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Manhood as privilege and burden

Written by Samuel Nyampong, Ghana. First publisched in Gender and Religious Education.


Women get children and are not able to think


The traditional perception of females in Ghana up to the latter part of the 20th century was that females could not undertake arduous tasks and were better suited for child ‘producing’ and domestic, trading and farm work. Intellectual and professional developments were the preserve of men. A Ghanaian proverb explains it better: “Obea to tuo a etwere obarima dan mu” (When a woman is able to acquire a gun, it is the man who keeps it in his room).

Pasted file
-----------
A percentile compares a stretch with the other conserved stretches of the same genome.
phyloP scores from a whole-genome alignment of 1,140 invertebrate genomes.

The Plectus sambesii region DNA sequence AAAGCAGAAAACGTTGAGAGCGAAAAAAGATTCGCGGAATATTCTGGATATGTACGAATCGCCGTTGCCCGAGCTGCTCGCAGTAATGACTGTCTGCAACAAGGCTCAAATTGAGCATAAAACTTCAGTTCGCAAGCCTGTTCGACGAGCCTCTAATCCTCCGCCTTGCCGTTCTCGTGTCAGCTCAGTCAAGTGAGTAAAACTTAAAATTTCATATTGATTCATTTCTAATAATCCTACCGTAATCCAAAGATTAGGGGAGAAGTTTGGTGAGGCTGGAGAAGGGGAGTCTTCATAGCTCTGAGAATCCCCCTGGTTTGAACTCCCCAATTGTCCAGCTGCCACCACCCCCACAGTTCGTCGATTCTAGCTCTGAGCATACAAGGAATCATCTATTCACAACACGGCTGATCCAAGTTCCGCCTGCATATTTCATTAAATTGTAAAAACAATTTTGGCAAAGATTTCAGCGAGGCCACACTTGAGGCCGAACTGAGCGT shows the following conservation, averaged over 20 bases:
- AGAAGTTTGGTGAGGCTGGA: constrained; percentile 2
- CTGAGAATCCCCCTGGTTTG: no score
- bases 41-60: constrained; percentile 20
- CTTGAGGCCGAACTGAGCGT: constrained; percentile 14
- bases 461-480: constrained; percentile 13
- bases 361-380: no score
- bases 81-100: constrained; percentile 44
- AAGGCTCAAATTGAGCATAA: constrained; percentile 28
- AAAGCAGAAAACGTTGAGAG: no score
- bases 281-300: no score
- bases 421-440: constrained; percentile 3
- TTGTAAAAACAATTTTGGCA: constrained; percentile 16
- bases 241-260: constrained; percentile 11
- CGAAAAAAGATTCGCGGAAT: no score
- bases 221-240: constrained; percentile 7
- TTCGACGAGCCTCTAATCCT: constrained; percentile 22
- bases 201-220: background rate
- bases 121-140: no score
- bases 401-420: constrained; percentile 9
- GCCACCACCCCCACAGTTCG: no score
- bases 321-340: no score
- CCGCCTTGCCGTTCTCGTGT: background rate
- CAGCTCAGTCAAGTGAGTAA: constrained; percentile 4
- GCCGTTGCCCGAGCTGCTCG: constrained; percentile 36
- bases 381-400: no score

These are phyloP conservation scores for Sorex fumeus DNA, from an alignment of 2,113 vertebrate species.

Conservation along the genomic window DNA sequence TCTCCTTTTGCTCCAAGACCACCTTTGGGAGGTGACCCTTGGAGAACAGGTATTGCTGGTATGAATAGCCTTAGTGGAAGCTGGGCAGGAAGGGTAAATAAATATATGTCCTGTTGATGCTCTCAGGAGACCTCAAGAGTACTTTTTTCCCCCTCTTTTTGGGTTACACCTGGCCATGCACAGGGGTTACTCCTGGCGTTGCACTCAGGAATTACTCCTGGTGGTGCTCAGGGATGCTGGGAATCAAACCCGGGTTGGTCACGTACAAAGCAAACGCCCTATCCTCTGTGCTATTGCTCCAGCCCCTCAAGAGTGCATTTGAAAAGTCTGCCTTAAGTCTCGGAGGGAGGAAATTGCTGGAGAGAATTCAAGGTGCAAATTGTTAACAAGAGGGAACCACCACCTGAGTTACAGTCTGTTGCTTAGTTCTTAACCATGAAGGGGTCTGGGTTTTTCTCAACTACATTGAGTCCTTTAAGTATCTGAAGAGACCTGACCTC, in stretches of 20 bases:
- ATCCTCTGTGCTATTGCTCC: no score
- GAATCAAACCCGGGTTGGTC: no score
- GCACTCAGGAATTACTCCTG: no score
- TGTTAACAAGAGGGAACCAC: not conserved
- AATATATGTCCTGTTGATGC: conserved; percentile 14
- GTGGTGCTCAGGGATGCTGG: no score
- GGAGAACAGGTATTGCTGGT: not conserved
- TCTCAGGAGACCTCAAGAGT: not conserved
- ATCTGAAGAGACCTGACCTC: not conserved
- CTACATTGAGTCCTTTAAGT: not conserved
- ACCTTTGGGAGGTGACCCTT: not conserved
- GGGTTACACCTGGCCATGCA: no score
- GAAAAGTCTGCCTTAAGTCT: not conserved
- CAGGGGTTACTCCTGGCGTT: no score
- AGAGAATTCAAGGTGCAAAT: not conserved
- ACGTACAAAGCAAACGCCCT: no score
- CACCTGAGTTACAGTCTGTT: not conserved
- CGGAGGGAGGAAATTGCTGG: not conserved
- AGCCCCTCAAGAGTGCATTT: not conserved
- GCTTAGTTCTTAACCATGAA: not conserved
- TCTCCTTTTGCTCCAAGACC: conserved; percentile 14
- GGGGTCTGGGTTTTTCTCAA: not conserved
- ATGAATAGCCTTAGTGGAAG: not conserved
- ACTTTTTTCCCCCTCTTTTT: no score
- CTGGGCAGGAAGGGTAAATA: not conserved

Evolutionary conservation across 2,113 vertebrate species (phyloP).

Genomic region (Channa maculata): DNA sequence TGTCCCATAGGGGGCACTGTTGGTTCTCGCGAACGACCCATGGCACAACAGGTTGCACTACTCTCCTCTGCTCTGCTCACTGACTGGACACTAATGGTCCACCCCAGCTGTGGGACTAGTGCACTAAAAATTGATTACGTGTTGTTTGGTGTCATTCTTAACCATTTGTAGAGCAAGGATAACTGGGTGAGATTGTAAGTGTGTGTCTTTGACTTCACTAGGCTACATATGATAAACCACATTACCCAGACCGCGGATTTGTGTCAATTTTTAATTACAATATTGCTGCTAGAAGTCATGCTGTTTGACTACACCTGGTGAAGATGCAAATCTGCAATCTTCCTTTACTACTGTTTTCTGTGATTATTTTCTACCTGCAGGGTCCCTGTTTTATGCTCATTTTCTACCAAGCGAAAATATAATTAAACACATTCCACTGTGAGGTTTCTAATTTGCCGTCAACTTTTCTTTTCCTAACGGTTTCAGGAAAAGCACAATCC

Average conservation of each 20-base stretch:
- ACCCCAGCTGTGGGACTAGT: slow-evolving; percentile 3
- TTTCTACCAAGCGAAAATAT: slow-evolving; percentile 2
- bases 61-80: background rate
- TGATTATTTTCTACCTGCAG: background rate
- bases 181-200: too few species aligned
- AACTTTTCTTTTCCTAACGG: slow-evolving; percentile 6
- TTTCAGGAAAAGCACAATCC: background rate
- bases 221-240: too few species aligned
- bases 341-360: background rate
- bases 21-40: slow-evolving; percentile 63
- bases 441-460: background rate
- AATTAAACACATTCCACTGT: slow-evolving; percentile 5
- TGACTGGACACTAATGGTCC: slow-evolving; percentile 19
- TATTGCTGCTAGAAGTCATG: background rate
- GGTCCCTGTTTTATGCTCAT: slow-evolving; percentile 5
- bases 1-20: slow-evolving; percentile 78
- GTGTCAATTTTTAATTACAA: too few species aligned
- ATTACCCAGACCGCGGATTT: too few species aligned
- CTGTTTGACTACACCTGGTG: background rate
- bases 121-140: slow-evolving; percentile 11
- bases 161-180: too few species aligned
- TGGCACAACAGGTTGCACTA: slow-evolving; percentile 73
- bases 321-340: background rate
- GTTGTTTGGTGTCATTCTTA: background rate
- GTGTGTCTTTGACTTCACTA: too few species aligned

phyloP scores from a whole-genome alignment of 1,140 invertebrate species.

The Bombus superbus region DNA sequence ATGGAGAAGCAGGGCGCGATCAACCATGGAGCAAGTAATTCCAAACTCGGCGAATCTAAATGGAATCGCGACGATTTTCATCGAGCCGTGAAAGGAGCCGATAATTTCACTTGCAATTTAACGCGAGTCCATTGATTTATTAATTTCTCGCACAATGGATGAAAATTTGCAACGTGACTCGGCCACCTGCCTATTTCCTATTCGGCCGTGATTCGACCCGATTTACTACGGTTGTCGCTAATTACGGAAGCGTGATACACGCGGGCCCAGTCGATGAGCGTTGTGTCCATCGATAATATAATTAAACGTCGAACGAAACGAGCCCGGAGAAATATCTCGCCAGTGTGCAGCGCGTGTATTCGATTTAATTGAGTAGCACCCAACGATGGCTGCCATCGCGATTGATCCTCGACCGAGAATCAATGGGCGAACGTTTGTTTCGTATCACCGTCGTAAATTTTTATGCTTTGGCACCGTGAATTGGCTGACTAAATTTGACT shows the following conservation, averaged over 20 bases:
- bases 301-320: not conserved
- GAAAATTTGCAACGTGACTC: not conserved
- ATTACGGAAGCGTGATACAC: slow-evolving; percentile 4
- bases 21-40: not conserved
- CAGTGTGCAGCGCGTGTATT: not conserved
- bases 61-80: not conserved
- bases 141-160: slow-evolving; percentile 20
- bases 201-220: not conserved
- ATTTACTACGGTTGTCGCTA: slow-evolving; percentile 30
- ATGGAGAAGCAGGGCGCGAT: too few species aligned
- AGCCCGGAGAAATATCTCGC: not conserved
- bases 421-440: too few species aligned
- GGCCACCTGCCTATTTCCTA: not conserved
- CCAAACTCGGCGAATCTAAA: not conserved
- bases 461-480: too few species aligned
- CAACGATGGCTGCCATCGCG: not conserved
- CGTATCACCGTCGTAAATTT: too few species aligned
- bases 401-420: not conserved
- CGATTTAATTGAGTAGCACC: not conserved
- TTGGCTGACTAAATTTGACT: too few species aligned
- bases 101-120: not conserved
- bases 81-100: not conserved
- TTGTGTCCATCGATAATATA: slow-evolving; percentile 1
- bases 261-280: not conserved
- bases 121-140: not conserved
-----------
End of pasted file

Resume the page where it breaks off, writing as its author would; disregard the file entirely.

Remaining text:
A research on Position of Women in Ghanaian Society has confirmed that women in premodern Ghanaian society were seen as bearers of children, retailers of fish, and farmers. Given the male dominance in traditional society, some economic anthropologists have explained a female’s ability to reproduce as the most important means by which women ensured social and economic security for themselves, especially if they bore male children.


This ingrained perception about females gave justification for fathers to give their daughters to early marriage so they (fathers) would reap the benefit of receiving a dowry in the form of drinks, cash, cattle and other material goods prescribed by Ghanaian traditional customs. Early unprepared marriage has plunged many girls and women into difficulties which have entangled and imprisoned them with no hope of emancipation. Today the Constitution of Ghana guarantees equal rights for males and females.


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